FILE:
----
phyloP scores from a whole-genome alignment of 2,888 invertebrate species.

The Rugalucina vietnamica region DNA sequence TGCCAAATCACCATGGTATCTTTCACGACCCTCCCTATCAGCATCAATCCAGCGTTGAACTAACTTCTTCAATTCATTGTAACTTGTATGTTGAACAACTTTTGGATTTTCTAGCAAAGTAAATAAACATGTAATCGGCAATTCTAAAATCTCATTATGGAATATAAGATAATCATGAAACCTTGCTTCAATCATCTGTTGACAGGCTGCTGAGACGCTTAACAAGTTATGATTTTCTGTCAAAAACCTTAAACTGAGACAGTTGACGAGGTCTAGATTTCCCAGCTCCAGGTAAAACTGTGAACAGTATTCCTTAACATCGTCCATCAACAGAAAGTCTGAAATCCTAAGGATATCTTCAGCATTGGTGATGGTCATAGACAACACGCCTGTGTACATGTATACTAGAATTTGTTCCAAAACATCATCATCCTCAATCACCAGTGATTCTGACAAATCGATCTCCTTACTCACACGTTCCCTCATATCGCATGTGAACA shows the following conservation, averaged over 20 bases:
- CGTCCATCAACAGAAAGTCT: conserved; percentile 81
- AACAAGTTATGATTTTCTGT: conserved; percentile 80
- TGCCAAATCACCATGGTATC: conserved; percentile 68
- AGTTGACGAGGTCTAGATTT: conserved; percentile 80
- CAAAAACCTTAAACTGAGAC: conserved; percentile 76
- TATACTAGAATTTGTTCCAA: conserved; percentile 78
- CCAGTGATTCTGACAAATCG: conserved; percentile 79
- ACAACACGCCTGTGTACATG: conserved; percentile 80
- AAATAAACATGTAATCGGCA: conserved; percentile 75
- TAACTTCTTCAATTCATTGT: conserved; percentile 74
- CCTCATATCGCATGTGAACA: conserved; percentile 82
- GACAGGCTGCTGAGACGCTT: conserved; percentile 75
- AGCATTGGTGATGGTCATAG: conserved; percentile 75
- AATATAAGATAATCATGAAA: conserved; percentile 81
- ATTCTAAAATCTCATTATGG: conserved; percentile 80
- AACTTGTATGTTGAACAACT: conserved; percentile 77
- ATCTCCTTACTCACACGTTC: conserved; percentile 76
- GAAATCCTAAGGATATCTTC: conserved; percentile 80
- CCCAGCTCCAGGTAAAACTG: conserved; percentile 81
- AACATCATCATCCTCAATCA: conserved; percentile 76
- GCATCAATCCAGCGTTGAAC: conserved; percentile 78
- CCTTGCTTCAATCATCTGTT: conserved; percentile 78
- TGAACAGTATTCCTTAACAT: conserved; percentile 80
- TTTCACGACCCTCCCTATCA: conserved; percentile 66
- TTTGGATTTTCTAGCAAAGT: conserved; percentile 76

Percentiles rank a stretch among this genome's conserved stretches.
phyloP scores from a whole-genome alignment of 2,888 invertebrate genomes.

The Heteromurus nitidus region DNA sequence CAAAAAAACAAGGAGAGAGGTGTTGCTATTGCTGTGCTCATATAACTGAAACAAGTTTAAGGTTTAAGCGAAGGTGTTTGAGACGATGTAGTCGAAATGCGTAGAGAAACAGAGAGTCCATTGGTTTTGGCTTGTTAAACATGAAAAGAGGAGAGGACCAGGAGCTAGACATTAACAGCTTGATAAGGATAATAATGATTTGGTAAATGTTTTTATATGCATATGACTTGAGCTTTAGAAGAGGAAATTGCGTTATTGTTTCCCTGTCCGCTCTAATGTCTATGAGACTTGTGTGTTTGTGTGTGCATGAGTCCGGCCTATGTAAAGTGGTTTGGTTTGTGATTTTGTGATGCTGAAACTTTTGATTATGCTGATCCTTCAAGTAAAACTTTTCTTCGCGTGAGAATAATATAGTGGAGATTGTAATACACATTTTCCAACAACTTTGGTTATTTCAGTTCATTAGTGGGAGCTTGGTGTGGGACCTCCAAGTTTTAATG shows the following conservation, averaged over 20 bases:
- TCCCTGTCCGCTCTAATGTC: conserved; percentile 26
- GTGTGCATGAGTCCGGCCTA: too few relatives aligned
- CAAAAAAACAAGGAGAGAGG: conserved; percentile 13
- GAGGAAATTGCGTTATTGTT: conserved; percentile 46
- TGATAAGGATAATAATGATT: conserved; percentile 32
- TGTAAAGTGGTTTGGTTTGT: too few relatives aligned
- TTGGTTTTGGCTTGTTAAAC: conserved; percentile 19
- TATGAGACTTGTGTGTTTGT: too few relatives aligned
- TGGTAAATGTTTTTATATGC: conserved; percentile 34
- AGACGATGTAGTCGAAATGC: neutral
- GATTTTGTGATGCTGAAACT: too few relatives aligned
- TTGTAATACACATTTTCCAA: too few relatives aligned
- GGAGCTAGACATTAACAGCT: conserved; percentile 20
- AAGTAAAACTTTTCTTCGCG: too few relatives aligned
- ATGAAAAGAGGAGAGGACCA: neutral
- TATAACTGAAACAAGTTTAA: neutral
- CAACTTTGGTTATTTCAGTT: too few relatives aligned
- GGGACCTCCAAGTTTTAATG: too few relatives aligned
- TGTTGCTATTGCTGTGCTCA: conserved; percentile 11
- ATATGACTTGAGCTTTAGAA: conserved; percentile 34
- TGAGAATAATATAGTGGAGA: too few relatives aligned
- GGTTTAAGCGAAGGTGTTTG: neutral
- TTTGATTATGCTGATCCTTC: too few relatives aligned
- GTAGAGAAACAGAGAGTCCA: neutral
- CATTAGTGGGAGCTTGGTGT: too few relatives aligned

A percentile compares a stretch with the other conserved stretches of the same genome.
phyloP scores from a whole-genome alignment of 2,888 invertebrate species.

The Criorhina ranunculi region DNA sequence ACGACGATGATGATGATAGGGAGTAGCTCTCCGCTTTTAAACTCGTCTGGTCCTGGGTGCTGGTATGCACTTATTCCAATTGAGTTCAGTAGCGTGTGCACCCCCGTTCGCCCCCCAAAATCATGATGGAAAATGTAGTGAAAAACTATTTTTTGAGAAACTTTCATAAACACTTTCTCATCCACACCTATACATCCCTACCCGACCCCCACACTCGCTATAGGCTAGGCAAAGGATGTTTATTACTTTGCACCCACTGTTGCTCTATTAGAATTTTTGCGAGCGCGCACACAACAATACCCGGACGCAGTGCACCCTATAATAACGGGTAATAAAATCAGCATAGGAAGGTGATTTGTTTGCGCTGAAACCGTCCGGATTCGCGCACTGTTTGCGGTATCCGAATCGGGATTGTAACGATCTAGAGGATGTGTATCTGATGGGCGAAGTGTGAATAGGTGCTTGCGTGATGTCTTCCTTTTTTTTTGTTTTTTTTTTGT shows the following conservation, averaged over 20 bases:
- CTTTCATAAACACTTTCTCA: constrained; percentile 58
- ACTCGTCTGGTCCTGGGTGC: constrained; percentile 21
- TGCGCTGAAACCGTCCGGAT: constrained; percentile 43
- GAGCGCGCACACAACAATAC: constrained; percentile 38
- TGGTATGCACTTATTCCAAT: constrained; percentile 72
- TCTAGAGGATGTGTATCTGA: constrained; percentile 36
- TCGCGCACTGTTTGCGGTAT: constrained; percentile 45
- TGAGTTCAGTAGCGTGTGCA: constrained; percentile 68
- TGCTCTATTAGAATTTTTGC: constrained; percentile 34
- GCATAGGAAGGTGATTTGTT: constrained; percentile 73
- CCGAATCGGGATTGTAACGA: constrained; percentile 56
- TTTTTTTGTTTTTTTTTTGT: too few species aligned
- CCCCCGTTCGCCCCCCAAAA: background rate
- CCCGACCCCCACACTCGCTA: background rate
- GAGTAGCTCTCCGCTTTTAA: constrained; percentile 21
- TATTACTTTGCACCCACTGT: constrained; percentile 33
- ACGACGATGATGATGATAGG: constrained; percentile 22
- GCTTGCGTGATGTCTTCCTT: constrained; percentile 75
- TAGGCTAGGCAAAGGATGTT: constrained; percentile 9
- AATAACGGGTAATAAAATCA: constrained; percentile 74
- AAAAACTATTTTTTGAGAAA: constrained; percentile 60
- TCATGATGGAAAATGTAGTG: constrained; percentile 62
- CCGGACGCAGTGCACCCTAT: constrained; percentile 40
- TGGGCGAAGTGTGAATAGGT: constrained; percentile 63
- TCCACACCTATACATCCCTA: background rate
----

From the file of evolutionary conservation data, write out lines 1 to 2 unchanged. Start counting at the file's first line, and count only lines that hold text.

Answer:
phyloP scores from a whole-genome alignment of 2,888 invertebrate species.

The Rugalucina vietnamica region DNA sequence TGCCAAATCACCATGGTATCTTTCACGACCCTCCCTATCAGCATCAATCCAGCGTTGAACTAACTTCTTCAATTCATTGTAACTTGTATGTTGAACAACTTTTGGATTTTCTAGCAAAGTAAATAAACATGTAATCGGCAATTCTAAAATCTCATTATGGAATATAAGATAATCATGAAACCTTGCTTCAATCATCTGTTGACAGGCTGCTGAGACGCTTAACAAGTTATGATTTTCTGTCAAAAACCTTAAACTGAGACAGTTGACGAGGTCTAGATTTCCCAGCTCCAGGTAAAACTGTGAACAGTATTCCTTAACATCGTCCATCAACAGAAAGTCTGAAATCCTAAGGATATCTTCAGCATTGGTGATGGTCATAGACAACACGCCTGTGTACATGTATACTAGAATTTGTTCCAAAACATCATCATCCTCAATCACCAGTGATTCTGACAAATCGATCTCCTTACTCACACGTTCCCTCATATCGCATGTGAACA shows the following conservation, averaged over 20 bases: